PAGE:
For Will Schwalbe, reading is a way to entertain himself but also to make sense of the world, and to find the answers to life’s questions big and small. In each chapter, he discusses a particular book and how it relates to concerns we all share. These books span centuries and genres—from Stuart Little to The Girl on the Train, from David Copperfield to Wonder, from Giovanni’s Room to Rebecca, and from 1984 to Gifts from the Sea. Throughout, Schwalbe tells stories from his life and focuses on the way certain books can help us honor those we’ve loved and lost, and also figure out how to live each day more fully.
“A beautiful, powerful, warm, funny, awe-inspiring odyssey. An absolutely astonishing gift to all of us who have spent our lives loving books.”
James Gleick delivers a mind-bending exploration of time travel—from its origins in literature and science to its influence on our understanding of time itself. Gleick vividly explores physics, technology, philosophy, and art as each relates to time travel and tells the story of the concept’s cultural evolutions—from H.G. Wells to Doctor Who, from Proust to Woody Allen. He takes a close look at the porous boundary between science fiction and modern physics, and, finally, delves into what it all means in our own moment in time—the world of the instantaneous, with its all-consuming present and vanishing future.
“A fascinating mash-up of philosophy, literary criticism, physics and cultural observation.”
—The New York Times Book Review
Winner of the Gilder Lehrman Prize for Military History
A Smithsonian Top History Book of the Year
After the Civil War the Indian Wars would last more than three decades, permanently altering the physical and political landscape of America. Peter Cozzens gives us both sides in comprehensive and singularly intimate detail. He illuminates the intertribal strife over whether to fight or make peace; explores the dreary, squalid lives of frontier soldiers and the imperatives of the Indian warrior culture; and describes the ethical quandaries faced by generals who often sympathized with their native enemies. In dramatically relating bloody and tragic events as varied as Wounded Knee, the Nez Perce War, the Sierra Madre campaign, and the Battle of the Little Bighorn, we encounter a pageant of fascinating characters, including Custer, Sherman, Grant, and a host of officers, soldiers, and Indian agents, as well as great native leaders such as Crazy Horse, Sitting Bull, Geronimo, and Red Cloud and the warriors they led.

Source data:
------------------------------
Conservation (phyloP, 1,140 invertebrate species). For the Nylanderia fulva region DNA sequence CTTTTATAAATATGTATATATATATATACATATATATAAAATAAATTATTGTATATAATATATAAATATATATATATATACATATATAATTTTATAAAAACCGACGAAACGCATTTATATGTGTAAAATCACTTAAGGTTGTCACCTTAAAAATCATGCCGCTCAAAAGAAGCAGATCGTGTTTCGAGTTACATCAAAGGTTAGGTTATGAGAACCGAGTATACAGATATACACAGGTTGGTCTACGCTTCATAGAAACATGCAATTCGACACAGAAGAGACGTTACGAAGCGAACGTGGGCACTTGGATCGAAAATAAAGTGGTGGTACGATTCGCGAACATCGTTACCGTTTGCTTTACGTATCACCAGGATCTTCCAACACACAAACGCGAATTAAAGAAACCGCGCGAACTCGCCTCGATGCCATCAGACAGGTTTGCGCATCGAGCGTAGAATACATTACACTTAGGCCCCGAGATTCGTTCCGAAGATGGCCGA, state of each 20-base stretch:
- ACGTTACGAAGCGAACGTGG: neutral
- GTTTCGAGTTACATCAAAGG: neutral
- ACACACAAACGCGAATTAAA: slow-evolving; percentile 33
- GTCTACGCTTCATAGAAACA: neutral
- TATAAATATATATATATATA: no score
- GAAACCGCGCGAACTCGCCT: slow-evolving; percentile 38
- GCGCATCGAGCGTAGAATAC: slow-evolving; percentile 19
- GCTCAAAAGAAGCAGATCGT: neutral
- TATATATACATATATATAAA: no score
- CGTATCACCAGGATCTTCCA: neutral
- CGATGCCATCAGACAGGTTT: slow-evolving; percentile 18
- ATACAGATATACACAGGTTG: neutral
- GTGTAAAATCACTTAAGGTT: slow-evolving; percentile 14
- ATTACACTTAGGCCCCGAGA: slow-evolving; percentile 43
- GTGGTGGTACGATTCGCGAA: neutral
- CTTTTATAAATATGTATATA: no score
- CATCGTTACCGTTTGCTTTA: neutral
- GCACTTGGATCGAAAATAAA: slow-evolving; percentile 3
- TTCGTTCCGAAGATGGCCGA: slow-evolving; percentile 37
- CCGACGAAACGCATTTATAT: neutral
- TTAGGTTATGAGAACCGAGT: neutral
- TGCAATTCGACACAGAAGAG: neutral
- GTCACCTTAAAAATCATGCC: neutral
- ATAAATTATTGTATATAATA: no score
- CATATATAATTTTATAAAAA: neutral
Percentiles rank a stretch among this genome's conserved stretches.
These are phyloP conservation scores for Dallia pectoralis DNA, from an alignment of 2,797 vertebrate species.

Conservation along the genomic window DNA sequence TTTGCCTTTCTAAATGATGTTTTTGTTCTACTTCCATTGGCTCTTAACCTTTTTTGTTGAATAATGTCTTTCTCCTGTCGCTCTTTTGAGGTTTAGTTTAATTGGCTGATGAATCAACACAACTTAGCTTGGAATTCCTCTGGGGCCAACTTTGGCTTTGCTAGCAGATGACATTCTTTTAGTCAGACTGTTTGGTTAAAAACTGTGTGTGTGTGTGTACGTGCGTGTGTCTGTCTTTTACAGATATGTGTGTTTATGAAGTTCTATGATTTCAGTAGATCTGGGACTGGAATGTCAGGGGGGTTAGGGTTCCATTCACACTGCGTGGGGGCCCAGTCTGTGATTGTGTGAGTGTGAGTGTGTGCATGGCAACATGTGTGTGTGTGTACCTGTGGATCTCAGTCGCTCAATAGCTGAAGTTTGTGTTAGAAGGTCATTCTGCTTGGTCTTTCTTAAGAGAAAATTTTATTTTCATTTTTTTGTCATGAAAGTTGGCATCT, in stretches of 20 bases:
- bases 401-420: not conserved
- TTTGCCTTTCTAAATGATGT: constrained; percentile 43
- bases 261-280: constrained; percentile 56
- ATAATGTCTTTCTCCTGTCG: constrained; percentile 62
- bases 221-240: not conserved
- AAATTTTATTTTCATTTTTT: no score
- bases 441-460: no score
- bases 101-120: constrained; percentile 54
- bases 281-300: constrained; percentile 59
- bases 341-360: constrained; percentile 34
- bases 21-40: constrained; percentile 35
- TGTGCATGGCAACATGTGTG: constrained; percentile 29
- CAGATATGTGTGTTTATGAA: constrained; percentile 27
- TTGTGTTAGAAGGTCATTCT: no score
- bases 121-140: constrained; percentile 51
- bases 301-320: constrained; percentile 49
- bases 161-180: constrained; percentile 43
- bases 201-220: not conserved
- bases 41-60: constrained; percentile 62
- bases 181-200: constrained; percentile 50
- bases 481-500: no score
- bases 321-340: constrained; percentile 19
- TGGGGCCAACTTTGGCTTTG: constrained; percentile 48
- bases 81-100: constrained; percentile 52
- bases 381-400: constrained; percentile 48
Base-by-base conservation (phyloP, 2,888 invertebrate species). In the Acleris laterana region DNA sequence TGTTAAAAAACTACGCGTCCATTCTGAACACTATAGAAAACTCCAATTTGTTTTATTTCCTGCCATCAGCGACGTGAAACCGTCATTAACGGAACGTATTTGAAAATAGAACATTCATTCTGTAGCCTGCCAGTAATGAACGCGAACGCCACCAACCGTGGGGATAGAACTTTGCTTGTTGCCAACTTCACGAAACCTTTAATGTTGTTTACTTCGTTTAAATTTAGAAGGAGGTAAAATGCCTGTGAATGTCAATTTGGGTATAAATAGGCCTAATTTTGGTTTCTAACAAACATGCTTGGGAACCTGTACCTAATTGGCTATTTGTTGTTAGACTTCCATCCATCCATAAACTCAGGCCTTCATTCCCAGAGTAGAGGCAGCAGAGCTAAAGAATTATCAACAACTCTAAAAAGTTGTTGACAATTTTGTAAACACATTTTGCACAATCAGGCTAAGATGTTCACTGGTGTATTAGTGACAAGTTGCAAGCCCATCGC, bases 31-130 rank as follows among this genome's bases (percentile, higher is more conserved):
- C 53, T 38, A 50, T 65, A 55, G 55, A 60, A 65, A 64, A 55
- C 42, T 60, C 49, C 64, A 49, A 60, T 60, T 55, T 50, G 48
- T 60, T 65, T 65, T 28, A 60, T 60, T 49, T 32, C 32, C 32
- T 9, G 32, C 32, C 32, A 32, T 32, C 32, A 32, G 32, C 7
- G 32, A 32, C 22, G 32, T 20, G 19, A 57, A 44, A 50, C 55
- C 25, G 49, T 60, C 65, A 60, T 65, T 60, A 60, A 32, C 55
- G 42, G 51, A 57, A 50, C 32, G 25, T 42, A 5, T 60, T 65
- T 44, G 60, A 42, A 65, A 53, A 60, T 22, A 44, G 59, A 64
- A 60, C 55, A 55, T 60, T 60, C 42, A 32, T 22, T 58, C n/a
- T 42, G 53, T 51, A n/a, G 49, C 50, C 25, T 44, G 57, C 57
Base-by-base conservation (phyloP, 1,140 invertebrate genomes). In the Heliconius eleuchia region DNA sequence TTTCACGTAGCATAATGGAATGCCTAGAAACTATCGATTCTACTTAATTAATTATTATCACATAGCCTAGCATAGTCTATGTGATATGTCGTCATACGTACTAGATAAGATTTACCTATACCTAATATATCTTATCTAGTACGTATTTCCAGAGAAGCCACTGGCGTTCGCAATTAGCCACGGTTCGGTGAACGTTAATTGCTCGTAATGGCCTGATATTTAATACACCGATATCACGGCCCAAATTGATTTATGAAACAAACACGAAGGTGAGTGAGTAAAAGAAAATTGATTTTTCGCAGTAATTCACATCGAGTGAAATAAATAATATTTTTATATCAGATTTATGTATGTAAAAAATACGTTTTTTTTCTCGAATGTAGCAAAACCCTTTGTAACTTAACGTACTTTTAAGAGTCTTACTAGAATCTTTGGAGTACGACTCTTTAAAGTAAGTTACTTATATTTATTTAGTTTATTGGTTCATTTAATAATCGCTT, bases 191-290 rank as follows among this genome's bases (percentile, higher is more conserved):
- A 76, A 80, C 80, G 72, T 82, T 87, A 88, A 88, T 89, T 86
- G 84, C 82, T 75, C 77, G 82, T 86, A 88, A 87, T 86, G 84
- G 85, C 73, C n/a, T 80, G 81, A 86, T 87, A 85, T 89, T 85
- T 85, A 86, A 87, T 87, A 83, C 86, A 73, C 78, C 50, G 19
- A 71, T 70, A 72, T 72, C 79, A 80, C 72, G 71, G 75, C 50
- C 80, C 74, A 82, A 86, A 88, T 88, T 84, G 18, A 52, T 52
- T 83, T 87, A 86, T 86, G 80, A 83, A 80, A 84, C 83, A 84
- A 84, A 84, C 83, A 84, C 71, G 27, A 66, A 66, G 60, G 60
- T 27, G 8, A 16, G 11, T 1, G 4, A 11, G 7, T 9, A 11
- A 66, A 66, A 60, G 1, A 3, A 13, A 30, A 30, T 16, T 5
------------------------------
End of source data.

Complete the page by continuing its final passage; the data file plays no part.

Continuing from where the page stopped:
The Earth Is Weeping is a sweeping, definitive history of the battles and negotiations that destroyed the Indian way of life even as they paved the way for the emergence of the United States we know today.
“Cozzens admirably succeeds in framing the Indian Wars with acute historical accuracy.”
—The New York Times Book Review
One of the Best Books of the Year
The San Francisco Chronicle, The Philadelphia Inquirer, and more
Ours is often called an information economy, but at a moment when access to information is virtually unlimited, our attention has become the ultimate commodity. In nearly every moment of our waking lives, we face a barrage of efforts to harvest our attention.
This condition is not simply the byproduct of recent technological innovations but the result of more than a century’s growth and expansion in the industries that feed on human attention. Wu’s narrative begins in the nineteenth century, when Benjamin Day discovered he could get rich selling newspapers for a penny. Since then, every new medium—from radio to television to Internet companies such as Google and Facebook—has attained commercial viability and immense riches by turning itself into an advertising platform. Since the early days, the basic business model of “attention merchants” has never changed: free diversion in exchange for a moment of your time, sold in turn to the highest-bidding advertiser. Full of lively, unexpected storytelling and piercing insight, The Attention Merchants lays bare the true nature of a ubiquitous reality we can no longer afford to accept at face value